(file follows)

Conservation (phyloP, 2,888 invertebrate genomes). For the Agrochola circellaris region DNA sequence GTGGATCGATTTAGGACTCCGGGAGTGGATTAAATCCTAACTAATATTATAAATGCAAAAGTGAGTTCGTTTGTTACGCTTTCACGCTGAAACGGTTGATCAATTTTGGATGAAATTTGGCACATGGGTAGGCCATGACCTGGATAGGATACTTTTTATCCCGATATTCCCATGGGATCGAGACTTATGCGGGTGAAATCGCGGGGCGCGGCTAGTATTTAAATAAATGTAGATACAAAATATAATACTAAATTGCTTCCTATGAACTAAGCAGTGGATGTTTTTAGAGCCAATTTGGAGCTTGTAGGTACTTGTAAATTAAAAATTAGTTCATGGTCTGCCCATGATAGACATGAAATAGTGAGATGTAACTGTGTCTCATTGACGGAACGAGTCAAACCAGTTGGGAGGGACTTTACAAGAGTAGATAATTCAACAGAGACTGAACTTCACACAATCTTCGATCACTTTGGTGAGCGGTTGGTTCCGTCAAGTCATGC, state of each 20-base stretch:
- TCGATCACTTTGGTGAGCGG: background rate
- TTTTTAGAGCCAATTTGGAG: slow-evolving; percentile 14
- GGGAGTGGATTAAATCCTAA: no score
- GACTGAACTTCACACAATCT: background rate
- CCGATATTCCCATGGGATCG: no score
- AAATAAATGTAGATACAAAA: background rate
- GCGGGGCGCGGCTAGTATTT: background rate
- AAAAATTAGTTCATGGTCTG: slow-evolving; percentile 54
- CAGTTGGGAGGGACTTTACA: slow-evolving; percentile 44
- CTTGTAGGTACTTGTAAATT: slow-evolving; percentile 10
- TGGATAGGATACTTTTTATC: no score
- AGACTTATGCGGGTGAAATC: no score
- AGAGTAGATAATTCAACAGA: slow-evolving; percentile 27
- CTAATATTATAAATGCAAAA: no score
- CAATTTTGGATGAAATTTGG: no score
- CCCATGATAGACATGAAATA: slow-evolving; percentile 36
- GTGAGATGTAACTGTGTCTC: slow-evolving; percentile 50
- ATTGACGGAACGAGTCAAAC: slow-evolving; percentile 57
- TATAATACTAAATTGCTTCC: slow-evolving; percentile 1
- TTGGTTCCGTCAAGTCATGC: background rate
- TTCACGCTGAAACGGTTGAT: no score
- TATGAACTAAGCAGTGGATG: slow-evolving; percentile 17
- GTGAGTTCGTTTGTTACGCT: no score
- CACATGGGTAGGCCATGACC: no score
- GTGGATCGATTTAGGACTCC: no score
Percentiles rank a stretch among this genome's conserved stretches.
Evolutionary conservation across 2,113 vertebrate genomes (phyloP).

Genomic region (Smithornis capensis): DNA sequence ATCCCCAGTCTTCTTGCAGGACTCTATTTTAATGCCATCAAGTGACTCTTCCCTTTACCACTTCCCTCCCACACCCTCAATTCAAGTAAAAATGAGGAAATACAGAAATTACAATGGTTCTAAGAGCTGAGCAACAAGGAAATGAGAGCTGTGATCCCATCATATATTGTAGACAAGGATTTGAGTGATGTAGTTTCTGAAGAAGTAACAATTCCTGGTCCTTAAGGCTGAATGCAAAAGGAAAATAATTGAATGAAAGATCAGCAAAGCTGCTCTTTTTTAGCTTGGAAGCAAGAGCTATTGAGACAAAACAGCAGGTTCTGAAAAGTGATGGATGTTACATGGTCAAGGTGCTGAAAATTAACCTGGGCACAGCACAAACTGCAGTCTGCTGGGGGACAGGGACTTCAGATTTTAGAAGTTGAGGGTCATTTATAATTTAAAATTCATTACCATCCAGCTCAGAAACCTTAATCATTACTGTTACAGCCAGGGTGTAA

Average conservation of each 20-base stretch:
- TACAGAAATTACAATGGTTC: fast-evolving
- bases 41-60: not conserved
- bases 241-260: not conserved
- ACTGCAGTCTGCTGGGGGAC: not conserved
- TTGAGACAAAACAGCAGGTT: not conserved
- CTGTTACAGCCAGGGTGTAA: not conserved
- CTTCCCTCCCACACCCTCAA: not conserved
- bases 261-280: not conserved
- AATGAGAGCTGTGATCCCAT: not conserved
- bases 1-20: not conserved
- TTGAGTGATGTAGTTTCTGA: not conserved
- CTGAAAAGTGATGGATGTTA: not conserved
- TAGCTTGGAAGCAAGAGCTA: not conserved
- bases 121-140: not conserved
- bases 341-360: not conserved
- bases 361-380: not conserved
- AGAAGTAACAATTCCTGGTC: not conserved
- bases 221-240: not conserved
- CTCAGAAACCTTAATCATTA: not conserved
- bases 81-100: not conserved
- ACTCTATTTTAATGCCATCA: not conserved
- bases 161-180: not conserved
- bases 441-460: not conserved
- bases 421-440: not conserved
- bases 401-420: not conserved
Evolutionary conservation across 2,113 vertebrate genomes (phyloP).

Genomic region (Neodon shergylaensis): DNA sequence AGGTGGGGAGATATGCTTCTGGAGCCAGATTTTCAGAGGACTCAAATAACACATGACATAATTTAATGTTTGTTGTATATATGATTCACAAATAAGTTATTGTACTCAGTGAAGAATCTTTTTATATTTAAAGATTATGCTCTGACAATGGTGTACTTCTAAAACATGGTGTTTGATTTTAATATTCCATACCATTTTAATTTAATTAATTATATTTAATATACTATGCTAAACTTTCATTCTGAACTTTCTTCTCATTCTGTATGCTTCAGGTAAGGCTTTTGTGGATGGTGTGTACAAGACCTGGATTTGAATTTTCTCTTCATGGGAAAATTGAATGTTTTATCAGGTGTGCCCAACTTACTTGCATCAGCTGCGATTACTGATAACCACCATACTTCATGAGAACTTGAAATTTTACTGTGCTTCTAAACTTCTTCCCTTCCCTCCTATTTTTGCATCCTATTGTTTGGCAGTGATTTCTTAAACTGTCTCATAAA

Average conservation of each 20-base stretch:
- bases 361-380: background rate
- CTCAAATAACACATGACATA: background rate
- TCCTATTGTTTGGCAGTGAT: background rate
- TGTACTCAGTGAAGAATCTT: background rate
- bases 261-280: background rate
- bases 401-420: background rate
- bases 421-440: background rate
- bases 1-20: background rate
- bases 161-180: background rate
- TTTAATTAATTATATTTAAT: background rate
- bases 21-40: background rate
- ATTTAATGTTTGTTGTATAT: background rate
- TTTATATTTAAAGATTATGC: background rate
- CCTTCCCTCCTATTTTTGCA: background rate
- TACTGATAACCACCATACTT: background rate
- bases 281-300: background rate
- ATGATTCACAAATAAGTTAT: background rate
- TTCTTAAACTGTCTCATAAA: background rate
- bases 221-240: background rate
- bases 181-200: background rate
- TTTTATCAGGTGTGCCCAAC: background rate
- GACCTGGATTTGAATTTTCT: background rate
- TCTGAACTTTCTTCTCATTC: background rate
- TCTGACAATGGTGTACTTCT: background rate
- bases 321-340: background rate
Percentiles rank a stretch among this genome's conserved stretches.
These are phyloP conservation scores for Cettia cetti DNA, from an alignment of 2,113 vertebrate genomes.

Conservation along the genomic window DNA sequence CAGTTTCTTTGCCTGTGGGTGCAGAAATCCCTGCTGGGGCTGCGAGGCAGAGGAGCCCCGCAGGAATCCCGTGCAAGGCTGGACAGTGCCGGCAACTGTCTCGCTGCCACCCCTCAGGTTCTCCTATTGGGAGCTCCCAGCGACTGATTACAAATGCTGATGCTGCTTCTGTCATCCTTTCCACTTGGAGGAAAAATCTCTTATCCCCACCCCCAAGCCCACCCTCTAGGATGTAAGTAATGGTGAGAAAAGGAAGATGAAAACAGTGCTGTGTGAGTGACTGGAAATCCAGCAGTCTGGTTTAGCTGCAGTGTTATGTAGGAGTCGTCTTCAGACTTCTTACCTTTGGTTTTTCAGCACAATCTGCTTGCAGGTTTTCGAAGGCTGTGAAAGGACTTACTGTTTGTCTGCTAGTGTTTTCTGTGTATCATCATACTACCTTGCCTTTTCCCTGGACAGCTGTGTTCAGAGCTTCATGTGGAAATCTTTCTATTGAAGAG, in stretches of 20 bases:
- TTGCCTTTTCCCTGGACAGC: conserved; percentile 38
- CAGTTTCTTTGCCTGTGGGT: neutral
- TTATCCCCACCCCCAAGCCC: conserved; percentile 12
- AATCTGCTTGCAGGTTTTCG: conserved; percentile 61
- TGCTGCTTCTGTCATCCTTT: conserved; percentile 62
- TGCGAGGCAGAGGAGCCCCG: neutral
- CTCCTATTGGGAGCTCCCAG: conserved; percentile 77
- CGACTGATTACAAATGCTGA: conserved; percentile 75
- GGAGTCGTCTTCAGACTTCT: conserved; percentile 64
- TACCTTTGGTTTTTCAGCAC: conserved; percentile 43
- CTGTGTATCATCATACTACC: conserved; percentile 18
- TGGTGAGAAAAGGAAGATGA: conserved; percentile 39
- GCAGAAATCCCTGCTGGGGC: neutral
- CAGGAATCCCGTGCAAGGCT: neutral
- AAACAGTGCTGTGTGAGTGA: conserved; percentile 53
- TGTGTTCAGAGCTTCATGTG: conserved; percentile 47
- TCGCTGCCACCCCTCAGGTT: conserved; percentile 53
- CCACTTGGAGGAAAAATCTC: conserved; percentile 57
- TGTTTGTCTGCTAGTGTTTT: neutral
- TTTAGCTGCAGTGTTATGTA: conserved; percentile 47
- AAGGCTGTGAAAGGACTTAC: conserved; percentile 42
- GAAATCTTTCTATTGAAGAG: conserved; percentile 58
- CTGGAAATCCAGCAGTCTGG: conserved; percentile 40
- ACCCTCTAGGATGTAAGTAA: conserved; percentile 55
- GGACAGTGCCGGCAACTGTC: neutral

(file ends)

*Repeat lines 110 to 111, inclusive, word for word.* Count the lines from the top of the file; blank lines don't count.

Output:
- ACCCTCTAGGATGTAAGTAA: conserved; percentile 55
- GGACAGTGCCGGCAACTGTC: neutral